Djinn Patrol on the Purple Line
Three friends venture into the most dangerous corners of a sprawling Indian city to find their missing classmate.Down market lanes crammed with too many people, dogs, and rickshaws, past stalls that smell of cardamom and sizzling oil, below a smoggy sky that doesn’t let through a single blade of sunlight, and all the way at the end of the Purple metro line lies a jumble of tin-roofed homes where nine-year-old Jai lives with his family. From his doorway, he can spot the glittering lights of the city’s fancy high-rises, and though his mother works as a maid in one, to him they seem a thousand miles away.Jai drools outside sweet shops, watches too many reality police shows, and considers himself to be smarter than his friends Pari (though she gets the best grades) and Faiz (though Faiz has an actual job). When a classmate goes missing, Jai decides to use the crime-solving skills he has picked up from TV to find him. He asks Pari and Faiz to be his assistants, and together they draw up lists of people to interview and places to visit.But what begins as a game turns sinister as other children start disappearing from their neighborhood. Jai, Pari, and Faiz have to confront terrified parents, an indifferent police force, and rumors of soul-snatching djinns. As the disappearances edge ever closer to home, the lives of Jai and his friends will never be the same again.Drawing on real incidents and a spate of disappearances in metropolitan India.Take a look at the Reading Guide for Djinn Patrol on the Purple Line.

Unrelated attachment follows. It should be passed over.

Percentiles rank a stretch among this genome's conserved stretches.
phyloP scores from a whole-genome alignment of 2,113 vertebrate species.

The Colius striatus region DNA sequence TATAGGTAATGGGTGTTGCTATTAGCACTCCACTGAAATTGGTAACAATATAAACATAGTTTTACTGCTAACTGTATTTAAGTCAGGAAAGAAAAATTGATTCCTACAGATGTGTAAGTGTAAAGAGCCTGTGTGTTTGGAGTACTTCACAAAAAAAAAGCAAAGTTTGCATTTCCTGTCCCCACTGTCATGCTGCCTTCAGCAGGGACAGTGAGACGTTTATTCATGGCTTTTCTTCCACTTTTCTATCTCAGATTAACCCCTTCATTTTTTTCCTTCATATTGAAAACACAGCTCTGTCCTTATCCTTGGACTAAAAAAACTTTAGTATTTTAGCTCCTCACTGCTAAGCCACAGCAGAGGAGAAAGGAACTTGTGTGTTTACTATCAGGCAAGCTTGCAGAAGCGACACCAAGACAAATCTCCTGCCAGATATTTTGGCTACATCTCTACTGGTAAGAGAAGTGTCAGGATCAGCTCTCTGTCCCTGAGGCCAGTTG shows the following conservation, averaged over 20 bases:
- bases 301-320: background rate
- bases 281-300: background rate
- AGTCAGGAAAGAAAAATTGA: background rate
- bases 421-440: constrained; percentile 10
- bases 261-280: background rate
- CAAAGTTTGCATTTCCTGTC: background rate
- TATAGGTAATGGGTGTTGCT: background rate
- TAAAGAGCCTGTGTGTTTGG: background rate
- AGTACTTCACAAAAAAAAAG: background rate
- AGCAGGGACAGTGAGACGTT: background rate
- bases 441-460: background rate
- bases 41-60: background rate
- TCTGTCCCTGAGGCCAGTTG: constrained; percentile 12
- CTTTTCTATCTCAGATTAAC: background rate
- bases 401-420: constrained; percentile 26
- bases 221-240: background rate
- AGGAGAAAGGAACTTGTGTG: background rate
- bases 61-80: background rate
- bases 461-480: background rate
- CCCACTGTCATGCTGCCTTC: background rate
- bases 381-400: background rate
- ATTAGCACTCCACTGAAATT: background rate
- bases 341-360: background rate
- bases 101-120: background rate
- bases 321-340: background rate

Djinn Patrol on the Purple Line Details

TitleDjinn Patrol on the Purple Line
Author
LanguageEnglish
ReleaseFeb 4th, 2020
PublisherRandom House
ISBN-139780593129197
Rating
GenreFiction, Mystery, Cultural, India, Thriller, Mystery Thriller, Contemporary, Adult, Literary Fiction, Adult Fiction, Crime

Djinn Patrol on the Purple Line Review

  • Paromjit
    January 1, 1970
    Journalist and author Deepa Anappara draws our attention to the horrors and tragedy of the terrifyingly enormous numbers of children that go missing in India, a matter that is largely met by indifference in mainstream Indian society. The impoverished slums and community are depicted with an astonishing vibrancy as the people go about their daily lives and the challenges they face, lying within sight of the wealthy and powerful to whom the poor are invisible and a blight on their landscape. Journalist and author Deepa Anappara draws our attention to the horrors and tragedy of the terrifyingly enormous numbers of children that go missing in India, a matter that is largely met by indifference in mainstream Indian society. The impoverished slums and community are depicted with an astonishing vibrancy as the people go about their daily lives and the challenges they face, lying within sight of the wealthy and powerful to whom the poor are invisible and a blight on their landscape. Annappara provides a pertinent social, political, cultural and economic commentary on modern India, with its huge wealth inequalities, class, sexism, crime, police corruption, abuse, exploitation, and religious tensions and divisions. Interspersed within the narrative are the folklore and superstitions that abound in the community, such as the Djinns.Jai is a poor young 9 year old child, who is obsessed with TV crime drama shows, so when his class mate Bahadur goes missing, he wants to emulate those shows by investigating. He is assisted by the brighter and smarter girl, Pari and his friend, Faiz. In a narrative that brings danger and goes around in circles as more children disappear, their investigation comes far too close to home for Jai on a case where the grim realities of contemporary India bring a loss of innocence and underline an absence of all of childhood should be, safe, secure and protected. This is a harrowing and desperately heartbreaking read of a national tragedy where there are rarely any happy endings. A brilliant novel that highlights such an important and urgent issue in India. Many thanks to Random House Vintage for an ARC.
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  • Paige
    January 1, 1970